“We recently completed an asbestos abatement project at the Texas Women’s University,” says Stringer. “We worked on six floors of a 22-story building doing the abatement. We completed the project this summer. The obvious challenge was the time restraint and the fact that no other contractor can be allowed to start their work until we have completed the abatement and achieved final air clearances. This is a dormitory building, so as living quarters, the project had to be completed in time for students to move in this fall and we were able to complete our portion of the work scheduled for 30 days 10 days earlier guarantying the owner a successful schedule.”

With this project, access was another major issue. Between six floors, nine different contractors were occupying the building at same time with only two elevators. Between moving material in and removing waste products, logistics had to be tightly managed. Fortunately, Stringer says the university worked extremely well with each of the contractors to schedule and provide the appropriate access. Communication and planning plays the major role in the success of these projects, without it failure would be inevitable.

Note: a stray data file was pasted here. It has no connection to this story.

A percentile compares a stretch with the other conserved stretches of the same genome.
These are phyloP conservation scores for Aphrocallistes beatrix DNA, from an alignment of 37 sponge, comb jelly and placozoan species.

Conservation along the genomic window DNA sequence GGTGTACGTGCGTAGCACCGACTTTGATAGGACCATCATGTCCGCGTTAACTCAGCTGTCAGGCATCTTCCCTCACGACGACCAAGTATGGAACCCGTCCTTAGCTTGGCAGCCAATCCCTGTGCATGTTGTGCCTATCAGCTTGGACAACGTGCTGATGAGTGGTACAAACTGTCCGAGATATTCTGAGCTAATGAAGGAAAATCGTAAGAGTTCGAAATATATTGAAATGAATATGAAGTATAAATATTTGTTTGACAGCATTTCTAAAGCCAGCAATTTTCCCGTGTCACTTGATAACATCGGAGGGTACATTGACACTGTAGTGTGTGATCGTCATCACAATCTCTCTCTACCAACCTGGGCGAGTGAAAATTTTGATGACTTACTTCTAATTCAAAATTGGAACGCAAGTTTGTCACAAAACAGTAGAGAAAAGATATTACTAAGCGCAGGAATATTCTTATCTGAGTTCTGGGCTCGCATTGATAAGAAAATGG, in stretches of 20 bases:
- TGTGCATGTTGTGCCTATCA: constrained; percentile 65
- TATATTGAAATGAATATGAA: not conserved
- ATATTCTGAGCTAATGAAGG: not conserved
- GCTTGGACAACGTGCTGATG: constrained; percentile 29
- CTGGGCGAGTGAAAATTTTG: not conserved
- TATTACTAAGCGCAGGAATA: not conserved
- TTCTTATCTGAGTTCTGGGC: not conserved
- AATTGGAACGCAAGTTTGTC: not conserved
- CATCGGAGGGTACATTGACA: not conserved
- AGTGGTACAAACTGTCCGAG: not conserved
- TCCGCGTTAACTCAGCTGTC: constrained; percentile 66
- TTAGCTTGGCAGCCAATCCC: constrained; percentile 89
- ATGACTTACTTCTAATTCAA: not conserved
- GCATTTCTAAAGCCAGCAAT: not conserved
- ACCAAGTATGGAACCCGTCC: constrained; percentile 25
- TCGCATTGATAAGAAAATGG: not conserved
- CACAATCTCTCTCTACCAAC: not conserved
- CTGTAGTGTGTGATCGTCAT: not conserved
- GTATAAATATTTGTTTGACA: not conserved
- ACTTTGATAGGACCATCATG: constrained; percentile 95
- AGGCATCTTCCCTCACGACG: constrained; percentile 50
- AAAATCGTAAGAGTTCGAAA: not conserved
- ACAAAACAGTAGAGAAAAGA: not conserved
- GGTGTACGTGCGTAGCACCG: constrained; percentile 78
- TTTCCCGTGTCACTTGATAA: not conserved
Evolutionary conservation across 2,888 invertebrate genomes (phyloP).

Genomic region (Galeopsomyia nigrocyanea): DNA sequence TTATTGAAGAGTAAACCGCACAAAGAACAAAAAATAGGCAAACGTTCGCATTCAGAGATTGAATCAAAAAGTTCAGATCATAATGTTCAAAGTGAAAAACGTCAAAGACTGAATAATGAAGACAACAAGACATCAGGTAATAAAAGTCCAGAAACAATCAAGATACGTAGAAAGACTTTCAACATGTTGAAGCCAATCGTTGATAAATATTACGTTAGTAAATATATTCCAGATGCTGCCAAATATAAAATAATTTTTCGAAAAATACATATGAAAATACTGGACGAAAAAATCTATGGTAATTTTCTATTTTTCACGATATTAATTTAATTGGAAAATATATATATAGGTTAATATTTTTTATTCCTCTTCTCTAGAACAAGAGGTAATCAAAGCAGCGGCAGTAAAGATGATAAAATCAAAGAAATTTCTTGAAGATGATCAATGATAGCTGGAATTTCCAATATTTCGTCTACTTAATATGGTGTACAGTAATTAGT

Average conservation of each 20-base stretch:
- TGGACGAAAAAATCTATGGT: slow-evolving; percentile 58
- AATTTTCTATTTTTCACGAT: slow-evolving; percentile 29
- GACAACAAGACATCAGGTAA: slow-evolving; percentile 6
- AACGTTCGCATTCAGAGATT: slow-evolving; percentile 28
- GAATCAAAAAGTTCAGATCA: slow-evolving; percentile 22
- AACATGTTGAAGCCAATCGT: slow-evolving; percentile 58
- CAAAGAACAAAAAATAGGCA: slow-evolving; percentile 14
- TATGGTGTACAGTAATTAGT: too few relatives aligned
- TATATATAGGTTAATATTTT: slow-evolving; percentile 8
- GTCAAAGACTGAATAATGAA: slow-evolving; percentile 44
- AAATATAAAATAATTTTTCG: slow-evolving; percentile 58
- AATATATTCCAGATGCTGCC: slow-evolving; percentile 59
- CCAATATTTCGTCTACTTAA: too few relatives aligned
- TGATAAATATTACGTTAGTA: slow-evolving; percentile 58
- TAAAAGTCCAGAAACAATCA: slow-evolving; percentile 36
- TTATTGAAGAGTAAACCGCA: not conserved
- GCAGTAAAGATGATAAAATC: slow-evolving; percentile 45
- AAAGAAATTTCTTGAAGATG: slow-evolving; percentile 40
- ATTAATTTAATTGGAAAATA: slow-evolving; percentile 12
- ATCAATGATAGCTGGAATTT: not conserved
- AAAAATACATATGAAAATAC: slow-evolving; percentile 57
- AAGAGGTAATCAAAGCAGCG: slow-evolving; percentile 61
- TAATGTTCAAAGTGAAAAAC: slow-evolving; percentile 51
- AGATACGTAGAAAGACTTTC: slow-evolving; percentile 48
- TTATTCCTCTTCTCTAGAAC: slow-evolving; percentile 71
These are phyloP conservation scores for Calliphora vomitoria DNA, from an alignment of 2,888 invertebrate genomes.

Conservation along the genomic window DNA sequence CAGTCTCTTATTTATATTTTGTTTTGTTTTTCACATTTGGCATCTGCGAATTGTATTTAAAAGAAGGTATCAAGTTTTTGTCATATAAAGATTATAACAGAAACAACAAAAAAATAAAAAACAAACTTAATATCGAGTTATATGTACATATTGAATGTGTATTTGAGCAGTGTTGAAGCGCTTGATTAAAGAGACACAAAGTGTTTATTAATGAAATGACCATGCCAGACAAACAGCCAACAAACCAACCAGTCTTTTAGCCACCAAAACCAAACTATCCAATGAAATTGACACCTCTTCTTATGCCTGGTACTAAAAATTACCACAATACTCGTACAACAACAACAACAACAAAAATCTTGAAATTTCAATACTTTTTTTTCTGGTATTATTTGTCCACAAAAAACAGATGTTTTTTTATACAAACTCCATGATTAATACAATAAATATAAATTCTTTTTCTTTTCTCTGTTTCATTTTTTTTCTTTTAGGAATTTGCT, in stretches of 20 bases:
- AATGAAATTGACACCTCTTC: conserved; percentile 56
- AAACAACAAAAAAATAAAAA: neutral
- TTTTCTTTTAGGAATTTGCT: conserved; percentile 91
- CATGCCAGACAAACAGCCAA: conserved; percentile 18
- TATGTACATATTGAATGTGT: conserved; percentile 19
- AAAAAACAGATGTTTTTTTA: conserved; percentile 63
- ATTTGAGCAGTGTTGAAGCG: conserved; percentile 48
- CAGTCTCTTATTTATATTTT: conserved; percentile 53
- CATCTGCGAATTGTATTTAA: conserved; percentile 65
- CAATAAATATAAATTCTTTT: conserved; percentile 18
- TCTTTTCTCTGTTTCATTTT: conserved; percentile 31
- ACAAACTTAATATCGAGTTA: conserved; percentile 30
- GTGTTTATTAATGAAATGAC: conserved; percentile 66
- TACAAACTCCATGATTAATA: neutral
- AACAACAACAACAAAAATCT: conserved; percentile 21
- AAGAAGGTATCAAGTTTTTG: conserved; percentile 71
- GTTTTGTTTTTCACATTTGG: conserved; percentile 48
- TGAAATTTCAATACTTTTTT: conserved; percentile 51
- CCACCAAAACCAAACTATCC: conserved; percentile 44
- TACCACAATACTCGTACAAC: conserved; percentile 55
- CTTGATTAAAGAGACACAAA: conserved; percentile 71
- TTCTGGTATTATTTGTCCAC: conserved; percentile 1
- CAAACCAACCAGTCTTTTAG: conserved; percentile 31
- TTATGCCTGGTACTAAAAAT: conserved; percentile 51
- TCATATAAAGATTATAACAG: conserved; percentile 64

In the summertime, Stringer’s team is frequently working 12 hours a day, seven days a week. “With schools and colleges, the time frame is always the hard part,” he explains. “A lot of that comes from people not realizing there is a lot of asbestos to deal with. They will set up a construction schedule and once a contractor gets to work, they see asbestos. We come in and perform a complete survey, determine quantities and we have to get it done before demolition or renovation. In Texas it is a mandatory state law for you to have an asbestos inspection performed on your structure prior to beginning any construction or renovation or demolition activities, and the penalties range from $10,000 per day, per violation.”